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i need to sell my gemeinhardt 3sb. badly. if i cant sell it soon (wanting about $500 but will let go for less) i will have to drop out of college because i cant pay for the rest of my headjoint,which is a necessity to even play flute.
Re: Need advice!! Purchasing a new flute for a 10 year old!! 20:00 on Monday, February 04, 2008
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Have you listed it on ebay? If not, I am sure you would be able to get $500 with a buy it now. Those solid silver Gemeinhardts seem to go pretty well on there. Rigt now though the market is not going so good with selling.
I would go with the Yamaha 200, because with its C-footjoint it will be lighter in weight, shorter in length and easier for a young body to maneouver. The Yamaha 300 or Gemeinhardt 3SB series will have the B-footjoint, which will be heavier and unnecessary.
A used Yamaha 200, refurbished by a GOOD technician, will be a much better buy than a new one.
If your daughter shows talent and dedication, in two or three years, or for high school, you can spend $400 to $800 on a (used, again) pro headjoint. The sound and response comes mainly from the headjoint, and this will be all the flute she needs through high school. With a really good headjoint, a Yamaha 200 student flute will likely out-play most of the upgrade or intermediate flutes available.
A Jupiter or a Pearl student flute should do nicely, too, as long as they have been checked over by a competent tech. These will likely cost less. The Yamaha does have a reputation for longevity, though.
It is possible that a C-footjoint from a Yamaha 200 flute could be simply substituted for the B-foot on the used Yamaha 361 you were looking at, and you could keep the B-foot for later should your daughter become 'fashion-conscious' about the footjoint.
Frankly, though, I would just buy one of Kara's Yamaha 200 re-builds.
Well... I should add that the most basic headjoint is usually a bit of a hindrance with these models after a year or so, so getting a basic flute with a slightly better headjoint can be a very good thing. In Yamaha's case, that would mean a 361(361H is the B foot joint model)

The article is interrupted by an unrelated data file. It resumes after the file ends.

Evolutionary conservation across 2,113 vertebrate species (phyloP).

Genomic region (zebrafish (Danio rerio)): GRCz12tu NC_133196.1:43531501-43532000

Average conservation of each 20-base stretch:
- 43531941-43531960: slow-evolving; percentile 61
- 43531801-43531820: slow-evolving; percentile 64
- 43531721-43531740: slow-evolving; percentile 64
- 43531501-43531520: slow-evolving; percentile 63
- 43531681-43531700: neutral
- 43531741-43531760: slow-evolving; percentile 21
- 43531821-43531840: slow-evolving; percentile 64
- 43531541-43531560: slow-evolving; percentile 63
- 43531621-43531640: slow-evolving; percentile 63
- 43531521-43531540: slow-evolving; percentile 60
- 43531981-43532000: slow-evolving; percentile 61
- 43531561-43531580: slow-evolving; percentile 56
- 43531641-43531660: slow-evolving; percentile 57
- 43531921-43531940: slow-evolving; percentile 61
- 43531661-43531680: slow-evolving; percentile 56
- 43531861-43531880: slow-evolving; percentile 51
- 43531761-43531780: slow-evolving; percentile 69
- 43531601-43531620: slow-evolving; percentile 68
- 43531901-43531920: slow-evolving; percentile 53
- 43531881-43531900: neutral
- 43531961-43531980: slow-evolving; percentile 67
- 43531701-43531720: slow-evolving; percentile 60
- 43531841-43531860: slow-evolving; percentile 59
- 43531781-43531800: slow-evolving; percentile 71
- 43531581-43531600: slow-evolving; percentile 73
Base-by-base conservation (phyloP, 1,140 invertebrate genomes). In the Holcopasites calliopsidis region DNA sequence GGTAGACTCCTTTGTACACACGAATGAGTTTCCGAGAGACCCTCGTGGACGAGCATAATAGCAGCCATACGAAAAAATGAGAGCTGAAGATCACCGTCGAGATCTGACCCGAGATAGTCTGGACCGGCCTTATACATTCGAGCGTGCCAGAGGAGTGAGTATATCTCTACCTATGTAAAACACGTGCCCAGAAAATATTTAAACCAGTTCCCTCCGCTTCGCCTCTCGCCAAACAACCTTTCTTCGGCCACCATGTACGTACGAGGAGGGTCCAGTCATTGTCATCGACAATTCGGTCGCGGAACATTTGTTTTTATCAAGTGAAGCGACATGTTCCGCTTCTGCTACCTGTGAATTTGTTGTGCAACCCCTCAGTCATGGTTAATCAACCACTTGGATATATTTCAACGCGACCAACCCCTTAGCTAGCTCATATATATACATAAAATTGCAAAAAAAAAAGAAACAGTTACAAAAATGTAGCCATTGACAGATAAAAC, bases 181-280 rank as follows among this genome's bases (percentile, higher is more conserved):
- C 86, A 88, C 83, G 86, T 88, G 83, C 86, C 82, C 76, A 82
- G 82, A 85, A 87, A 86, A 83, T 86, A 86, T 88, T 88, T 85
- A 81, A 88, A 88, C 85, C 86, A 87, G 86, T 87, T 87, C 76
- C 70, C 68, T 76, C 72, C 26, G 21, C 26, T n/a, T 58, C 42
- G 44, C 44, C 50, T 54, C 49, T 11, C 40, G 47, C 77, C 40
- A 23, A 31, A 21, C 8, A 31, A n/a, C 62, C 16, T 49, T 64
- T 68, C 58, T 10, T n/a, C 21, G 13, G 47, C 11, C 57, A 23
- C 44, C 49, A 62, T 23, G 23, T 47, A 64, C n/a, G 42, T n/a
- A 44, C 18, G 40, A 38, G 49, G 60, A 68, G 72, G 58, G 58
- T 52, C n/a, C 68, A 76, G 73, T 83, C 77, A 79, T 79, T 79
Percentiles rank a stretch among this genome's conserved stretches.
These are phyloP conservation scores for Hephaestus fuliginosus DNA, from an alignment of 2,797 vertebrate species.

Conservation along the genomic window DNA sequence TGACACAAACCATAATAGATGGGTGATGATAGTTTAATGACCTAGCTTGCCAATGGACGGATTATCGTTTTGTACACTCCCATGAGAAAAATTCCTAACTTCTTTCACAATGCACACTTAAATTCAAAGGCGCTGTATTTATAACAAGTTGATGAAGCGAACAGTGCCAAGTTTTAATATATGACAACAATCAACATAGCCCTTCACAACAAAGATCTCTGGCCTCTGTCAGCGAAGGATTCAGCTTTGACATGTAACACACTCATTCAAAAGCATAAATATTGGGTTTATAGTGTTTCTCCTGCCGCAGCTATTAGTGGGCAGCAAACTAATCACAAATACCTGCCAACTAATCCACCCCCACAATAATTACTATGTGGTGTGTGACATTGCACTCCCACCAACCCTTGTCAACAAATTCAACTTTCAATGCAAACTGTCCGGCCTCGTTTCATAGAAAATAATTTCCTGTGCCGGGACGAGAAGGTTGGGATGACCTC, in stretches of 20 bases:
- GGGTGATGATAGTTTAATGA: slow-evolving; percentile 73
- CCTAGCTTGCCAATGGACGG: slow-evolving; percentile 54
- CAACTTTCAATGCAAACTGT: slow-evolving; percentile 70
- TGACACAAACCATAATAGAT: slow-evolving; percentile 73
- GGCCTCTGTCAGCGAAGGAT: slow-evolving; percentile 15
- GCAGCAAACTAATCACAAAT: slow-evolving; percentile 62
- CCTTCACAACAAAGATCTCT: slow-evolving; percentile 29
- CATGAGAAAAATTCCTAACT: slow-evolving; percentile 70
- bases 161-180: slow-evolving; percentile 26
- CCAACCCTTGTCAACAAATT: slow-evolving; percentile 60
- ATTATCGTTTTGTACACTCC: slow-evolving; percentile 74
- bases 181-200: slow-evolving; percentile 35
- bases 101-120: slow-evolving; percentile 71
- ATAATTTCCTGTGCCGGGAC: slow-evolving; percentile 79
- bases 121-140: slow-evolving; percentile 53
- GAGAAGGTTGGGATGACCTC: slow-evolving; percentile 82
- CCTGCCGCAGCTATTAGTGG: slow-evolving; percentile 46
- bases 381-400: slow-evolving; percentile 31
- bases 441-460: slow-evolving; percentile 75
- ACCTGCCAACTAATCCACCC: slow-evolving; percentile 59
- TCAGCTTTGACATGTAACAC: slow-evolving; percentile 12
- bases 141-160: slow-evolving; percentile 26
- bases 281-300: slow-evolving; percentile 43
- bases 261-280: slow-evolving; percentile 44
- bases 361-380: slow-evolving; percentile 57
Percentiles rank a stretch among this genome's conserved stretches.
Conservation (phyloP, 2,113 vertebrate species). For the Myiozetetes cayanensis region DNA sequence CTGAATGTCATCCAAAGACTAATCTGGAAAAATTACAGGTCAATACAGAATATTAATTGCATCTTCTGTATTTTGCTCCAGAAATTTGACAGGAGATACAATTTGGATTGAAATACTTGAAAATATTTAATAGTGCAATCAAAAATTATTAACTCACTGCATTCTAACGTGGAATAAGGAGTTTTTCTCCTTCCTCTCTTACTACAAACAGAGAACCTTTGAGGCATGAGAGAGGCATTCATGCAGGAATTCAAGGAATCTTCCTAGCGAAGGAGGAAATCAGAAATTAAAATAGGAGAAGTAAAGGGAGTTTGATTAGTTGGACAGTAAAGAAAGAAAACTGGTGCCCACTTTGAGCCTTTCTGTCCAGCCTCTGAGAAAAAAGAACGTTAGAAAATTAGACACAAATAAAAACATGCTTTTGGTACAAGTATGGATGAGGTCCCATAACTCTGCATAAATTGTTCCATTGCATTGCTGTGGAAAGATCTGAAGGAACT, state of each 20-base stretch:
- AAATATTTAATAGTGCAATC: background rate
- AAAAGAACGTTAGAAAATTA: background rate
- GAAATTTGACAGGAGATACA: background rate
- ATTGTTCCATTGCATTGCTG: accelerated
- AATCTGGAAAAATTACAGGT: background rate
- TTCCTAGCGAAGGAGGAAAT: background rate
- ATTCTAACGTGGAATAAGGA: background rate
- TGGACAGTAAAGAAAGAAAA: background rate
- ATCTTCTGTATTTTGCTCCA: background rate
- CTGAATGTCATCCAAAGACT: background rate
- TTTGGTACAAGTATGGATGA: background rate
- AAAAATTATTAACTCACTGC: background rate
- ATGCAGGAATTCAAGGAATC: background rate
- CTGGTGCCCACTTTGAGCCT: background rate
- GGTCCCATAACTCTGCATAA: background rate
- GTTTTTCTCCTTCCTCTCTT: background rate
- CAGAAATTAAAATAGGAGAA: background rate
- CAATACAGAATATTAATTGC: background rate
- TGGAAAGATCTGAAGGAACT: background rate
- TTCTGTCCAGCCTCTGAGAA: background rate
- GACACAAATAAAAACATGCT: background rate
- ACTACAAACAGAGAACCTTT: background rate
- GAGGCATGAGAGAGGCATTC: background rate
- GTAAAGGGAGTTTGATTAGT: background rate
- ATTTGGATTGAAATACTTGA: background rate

It's identical to the basic model except it has a better headjoint with a similar cut, so it's easy to learn on. A lot of other makers would consider this to be their beginning flute from a features aspect, so it's fine to start on as well, yet will be capable of surviving well into high school if need be.(IMO the 200 is a bit too basic, especially since we're talking about $100 or so more for a used 361.
Re: Need advice!! Purchasing a new flute for a 10 year old!! 16:39 on Thursday, February 07, 2008
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The 361 does not have a better headjoint than on the 200 series. They are the same CY cut except the 300 series is solid silver and we all know that it is the design of the cut not the metal that makes the difference. You are not going to notice any difference in sound with the 200 and 300 series. The 500 and up you will because it comes with a EC style headjoint.
What is the hindrance in the Yamaha student headjoint besides the fact that it is not a professional hand cut head? Why waste more money on a solid silver head that plays identical to the silver plated one?